When you pay attention, even the constants in life are changing. —Brooke Semple
Healthy and nourishing food was the only alpha and omega of rural economy. —Mahatma Gandhi
The first wealth is health. —Ralph Waldo Emerson
They tried to bury us, they didn’t know we were seeds. —Mexican Proverb
Growing up, there was no food that I didn’t like more than green mung bean curry. I won’t even mention, here on a food blog, what I thought it looked like. But, take those same mung beans and let them sprout and then make a curry, magically, the result would be my favourite food.
Continue reading “growing bean sprouts & an indian bean sprouts dry curry recipe”
There will come a time when you believe everything is finished. That will be the beginning. —Louis L’Amour
It’s the weekend of Thanksgiving here in Canada! That time of the year when markets are brimming with produce and we gather around the table with our loved ones feasting on autumnal fare. Thanksgiving is simply a harvest festival, much like those taking place around the world since ancient times. And while the highlight of these festivals is always the crops that have come to maturity and the foods that are made with them, there is a harvest of a different sort that takes place at the same time— albeit less pronounced, but of great importance… it’s the harvest of seeds. Of great importance as it’s they that hold the promise of future harvests after all.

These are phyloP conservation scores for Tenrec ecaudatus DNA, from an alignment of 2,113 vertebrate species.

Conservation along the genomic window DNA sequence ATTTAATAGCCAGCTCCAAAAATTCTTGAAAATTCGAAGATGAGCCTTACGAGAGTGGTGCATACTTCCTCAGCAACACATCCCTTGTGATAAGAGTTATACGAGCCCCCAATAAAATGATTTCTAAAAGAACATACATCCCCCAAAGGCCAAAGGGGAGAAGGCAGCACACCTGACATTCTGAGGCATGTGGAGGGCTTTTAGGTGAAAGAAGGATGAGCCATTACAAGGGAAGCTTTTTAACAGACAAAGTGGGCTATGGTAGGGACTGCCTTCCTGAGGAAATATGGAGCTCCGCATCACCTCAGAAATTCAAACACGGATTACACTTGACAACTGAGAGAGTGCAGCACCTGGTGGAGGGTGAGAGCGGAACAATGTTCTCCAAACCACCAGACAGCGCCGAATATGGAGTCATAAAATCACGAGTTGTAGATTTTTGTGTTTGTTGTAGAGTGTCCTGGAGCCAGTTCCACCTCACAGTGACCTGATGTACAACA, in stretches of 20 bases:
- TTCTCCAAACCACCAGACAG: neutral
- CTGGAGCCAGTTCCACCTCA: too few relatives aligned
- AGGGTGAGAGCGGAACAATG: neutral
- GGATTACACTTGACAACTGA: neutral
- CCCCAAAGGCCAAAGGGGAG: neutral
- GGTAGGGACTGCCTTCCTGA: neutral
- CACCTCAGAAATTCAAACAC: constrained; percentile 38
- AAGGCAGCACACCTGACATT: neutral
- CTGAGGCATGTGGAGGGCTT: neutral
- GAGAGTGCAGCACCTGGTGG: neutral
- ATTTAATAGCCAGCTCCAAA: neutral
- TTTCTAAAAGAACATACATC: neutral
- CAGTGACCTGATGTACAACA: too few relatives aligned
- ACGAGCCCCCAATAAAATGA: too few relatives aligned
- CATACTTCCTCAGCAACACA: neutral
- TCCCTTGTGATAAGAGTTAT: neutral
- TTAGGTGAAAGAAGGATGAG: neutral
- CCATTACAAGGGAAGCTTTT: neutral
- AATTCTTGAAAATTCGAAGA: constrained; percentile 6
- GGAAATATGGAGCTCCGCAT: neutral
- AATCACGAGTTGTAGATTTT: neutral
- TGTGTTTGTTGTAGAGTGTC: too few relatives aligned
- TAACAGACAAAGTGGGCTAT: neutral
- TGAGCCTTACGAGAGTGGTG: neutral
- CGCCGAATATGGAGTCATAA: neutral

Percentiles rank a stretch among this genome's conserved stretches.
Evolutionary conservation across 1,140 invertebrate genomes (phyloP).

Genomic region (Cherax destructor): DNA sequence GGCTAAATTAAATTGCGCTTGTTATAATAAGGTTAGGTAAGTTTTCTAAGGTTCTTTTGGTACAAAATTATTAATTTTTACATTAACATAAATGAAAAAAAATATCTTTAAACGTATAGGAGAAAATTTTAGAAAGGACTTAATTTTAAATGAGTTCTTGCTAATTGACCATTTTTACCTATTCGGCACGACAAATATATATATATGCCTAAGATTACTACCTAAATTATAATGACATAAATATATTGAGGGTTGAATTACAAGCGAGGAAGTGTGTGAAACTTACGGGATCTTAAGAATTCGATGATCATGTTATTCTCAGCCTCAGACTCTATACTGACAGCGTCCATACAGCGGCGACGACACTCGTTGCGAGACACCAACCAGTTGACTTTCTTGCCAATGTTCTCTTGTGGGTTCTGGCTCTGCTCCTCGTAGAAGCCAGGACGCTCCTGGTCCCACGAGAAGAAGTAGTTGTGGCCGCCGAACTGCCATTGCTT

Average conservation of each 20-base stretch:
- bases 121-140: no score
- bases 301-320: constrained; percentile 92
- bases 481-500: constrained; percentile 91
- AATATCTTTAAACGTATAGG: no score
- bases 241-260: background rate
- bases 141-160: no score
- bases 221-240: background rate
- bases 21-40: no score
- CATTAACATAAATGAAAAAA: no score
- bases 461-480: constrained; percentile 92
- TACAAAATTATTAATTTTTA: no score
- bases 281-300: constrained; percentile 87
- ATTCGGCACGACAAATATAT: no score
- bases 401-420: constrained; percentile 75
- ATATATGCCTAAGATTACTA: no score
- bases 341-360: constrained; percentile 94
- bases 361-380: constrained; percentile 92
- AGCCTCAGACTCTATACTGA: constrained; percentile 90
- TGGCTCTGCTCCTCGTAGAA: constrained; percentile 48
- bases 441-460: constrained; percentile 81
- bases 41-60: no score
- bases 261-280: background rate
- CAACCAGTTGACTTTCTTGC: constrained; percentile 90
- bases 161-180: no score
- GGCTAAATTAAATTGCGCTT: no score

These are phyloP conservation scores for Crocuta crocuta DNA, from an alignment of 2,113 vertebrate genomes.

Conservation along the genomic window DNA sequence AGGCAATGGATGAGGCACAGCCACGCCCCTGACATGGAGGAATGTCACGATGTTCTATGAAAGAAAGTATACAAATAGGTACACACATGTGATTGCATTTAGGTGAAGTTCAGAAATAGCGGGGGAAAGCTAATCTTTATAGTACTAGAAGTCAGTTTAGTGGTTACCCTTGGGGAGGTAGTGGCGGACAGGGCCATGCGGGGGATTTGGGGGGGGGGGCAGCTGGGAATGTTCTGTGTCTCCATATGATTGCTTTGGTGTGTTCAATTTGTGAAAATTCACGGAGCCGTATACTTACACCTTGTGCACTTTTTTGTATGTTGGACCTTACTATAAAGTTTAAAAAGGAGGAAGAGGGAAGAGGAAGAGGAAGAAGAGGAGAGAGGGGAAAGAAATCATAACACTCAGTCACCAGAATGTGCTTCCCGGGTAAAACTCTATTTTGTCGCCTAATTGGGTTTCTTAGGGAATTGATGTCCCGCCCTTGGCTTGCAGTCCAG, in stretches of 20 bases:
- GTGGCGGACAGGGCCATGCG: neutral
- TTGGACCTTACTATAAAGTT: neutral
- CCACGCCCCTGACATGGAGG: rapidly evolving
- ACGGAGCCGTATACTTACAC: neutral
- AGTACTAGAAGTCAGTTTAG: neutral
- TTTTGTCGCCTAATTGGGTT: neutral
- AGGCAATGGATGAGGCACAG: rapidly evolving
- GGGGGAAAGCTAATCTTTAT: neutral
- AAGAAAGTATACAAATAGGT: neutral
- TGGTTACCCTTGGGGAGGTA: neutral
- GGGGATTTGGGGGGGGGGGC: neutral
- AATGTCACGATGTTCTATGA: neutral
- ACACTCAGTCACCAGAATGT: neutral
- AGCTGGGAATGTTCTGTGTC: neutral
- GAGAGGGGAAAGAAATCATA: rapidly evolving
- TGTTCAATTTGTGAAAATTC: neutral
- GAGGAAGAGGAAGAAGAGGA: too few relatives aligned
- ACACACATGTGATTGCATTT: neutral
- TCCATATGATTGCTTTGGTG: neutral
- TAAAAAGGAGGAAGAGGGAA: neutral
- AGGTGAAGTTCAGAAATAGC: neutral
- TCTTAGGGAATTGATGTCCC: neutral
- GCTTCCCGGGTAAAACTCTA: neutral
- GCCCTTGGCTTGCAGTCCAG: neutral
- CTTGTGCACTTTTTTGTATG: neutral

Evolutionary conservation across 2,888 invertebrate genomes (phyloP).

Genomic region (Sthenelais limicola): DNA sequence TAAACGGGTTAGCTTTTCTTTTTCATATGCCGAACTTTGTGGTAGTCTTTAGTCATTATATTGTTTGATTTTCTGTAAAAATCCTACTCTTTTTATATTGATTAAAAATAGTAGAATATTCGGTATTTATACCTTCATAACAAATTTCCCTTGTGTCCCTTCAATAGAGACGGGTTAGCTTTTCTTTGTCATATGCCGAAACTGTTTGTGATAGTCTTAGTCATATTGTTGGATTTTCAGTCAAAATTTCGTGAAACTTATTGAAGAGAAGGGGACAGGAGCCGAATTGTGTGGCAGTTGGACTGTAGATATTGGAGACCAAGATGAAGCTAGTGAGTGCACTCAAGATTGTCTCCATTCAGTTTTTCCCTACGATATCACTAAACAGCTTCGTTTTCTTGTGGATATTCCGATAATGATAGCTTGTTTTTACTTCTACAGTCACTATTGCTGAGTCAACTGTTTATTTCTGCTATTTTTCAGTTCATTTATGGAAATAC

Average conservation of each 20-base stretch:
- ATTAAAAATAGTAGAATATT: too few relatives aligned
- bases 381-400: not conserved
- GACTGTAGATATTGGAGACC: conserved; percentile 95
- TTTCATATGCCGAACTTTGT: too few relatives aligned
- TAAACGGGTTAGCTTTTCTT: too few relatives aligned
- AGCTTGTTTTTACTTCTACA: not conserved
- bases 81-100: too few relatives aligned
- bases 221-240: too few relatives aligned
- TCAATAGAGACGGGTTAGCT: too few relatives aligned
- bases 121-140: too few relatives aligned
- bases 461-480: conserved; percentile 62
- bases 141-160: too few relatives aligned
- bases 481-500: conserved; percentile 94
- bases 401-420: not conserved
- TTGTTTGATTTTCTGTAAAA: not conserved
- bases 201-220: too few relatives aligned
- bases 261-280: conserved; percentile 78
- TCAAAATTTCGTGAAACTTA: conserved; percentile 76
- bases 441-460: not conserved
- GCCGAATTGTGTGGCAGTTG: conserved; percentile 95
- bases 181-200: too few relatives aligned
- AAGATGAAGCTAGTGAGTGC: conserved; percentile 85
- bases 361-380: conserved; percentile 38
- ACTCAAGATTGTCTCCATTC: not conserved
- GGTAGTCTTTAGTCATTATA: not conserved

Continue reading “roasted pumpkin seed hummus”
Two kale recipes today! Both are kale versions of recipes that I have been making for quite some time now. These ones, though, provide perfect opportunity to use up any extra kale that I may have lying around in the fridge (if you saw my last post, then you can imagine that I had some!), as well as, to sneak a bit more kale into my children’s diet. Continue reading “indian spiced kale roti and kale chickpea patties”
We do not inherit the earth from our ancestors; we borrow it from our children. -Indigenous wisdom
When we first moved to Canada in the 70s, we lived in the eclectic neighbourhood of Mile End in Montréal, home already to successive waves of new immigrants who had come before us. In a way, our first neighbourhood was a fairly good representation of the population of the country at large and a pretty good place to start new roots. However, of all the other people who had settled here before us, the people with whom my parents identified most with were not immigrants at all.